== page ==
Viola, nešto veća violina čije se četiri žice zglašavaju, štimuju se c, g, d, a; jedna vrsta tambure za pratnju.
ETYM French viole; cf. Pr. viola, viula, Spanish, Portu., and Italian viola, Late Lat. vitula; of uncertain origin; perhaps from Latin vitulari to celebrate a festival, keep holiday, be joyful, perhaps originally, to sacrifice a calf (vitulus; cf. Veal). Related to Fiddle, Vielle, Viola, Violin.
(Homonym: vial, vile).
Any of a family of instruments that preceded the violin family.
Member of a Renaissance family of bowed six-stringed musical instruments with flat backs and narrow shoulders that flourished particularly in England about 1540–1700, before their role was taken by the violins. Normally performing as an ensemble or consort, their repertoire is a development of madrigal style with idiomatic decoration.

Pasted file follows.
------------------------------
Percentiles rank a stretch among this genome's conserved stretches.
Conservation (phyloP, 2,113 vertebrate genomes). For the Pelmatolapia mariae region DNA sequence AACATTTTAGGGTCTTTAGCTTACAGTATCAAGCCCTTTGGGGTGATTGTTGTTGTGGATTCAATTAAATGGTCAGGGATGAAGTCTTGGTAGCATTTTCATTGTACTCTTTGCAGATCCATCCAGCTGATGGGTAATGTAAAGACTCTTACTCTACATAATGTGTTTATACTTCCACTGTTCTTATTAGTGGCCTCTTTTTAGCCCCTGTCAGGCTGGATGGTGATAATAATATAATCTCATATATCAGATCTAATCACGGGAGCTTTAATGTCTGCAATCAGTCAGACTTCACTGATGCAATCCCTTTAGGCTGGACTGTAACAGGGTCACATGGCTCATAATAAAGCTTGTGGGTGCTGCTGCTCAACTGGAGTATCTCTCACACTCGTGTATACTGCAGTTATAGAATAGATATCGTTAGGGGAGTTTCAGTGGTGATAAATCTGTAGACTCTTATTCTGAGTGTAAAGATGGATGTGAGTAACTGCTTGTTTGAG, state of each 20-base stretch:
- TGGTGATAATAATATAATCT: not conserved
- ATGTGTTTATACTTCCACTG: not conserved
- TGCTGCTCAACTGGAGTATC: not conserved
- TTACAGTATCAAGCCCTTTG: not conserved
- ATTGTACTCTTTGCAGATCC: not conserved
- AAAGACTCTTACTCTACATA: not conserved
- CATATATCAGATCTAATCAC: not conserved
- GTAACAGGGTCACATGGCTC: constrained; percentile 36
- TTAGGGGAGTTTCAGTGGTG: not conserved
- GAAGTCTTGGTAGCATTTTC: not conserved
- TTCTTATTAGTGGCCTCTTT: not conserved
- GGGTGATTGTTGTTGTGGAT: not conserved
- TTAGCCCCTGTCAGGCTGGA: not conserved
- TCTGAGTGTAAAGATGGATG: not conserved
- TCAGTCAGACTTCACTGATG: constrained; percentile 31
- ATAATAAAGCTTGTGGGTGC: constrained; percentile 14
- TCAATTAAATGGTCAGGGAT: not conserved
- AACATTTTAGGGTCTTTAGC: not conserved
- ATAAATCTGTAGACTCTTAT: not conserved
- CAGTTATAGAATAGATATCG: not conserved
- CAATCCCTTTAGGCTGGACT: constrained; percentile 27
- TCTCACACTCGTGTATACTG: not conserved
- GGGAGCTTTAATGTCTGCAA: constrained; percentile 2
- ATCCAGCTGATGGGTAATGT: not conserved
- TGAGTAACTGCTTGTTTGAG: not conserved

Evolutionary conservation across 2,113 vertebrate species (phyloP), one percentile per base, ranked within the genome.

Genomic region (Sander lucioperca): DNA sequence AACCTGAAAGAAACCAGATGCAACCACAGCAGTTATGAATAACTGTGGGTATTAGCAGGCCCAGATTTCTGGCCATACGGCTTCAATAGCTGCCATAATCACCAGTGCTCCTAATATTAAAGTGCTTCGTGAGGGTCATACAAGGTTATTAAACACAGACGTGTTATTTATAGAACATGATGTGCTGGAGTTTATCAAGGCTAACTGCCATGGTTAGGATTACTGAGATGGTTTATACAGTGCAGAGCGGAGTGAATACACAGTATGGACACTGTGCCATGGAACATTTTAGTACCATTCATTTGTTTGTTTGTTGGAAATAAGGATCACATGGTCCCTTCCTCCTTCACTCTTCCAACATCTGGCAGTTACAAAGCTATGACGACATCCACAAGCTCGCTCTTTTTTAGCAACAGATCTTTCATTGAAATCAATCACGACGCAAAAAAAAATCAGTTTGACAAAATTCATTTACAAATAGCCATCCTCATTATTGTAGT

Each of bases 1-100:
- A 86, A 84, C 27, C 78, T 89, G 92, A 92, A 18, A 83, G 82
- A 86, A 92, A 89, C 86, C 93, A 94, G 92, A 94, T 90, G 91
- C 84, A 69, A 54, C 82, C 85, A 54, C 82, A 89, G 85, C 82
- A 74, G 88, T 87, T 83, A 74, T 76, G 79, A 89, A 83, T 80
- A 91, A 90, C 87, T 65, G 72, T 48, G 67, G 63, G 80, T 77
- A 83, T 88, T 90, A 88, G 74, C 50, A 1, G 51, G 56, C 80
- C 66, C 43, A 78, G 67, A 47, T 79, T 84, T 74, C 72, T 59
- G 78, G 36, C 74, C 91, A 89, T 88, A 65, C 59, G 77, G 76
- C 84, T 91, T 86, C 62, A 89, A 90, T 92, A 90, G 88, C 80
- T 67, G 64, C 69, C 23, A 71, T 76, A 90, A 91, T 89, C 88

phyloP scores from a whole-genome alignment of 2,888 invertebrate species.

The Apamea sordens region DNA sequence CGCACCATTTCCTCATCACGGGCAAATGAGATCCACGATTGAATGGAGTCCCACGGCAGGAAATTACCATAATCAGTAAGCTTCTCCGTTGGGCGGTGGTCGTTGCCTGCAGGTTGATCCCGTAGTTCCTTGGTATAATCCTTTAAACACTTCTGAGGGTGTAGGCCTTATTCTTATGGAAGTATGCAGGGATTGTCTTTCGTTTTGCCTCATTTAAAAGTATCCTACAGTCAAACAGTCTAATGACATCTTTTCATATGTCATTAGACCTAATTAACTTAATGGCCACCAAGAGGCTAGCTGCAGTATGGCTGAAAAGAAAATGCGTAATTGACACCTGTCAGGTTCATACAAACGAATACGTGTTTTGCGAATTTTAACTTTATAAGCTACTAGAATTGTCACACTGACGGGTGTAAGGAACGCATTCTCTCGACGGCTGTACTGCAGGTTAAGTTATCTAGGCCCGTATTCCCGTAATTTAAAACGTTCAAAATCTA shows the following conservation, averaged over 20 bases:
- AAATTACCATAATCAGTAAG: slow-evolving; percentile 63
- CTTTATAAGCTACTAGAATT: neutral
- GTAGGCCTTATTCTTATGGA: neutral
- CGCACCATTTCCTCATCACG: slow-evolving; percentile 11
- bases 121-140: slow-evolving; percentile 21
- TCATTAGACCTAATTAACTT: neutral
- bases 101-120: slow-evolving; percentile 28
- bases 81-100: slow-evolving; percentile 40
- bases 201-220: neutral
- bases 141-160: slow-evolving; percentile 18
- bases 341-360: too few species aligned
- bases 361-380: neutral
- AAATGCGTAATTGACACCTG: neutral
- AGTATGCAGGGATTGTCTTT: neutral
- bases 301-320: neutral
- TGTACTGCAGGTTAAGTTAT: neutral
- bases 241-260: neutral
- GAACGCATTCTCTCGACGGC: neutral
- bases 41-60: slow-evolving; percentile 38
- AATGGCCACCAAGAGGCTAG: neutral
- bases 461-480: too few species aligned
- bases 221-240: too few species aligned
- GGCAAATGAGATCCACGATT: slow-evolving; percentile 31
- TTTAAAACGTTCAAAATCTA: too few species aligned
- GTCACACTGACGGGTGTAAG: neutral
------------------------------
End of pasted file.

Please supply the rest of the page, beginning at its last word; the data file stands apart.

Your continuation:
The three principal instruments, treble, tenor, and bass, are played upright, resting on the leg (da gamba), and produce a transparent, harmonious sound. The smaller instruments are rested on the knee, not held under the chin. Tuning is largely in fourths, like a guitar. The bass viol or violone, used in Baroque orchestras as bass-line support to the harpsichord or organ, became the model for the present-day double bass.
Slightly larger than a violin, tuned a fifth lower.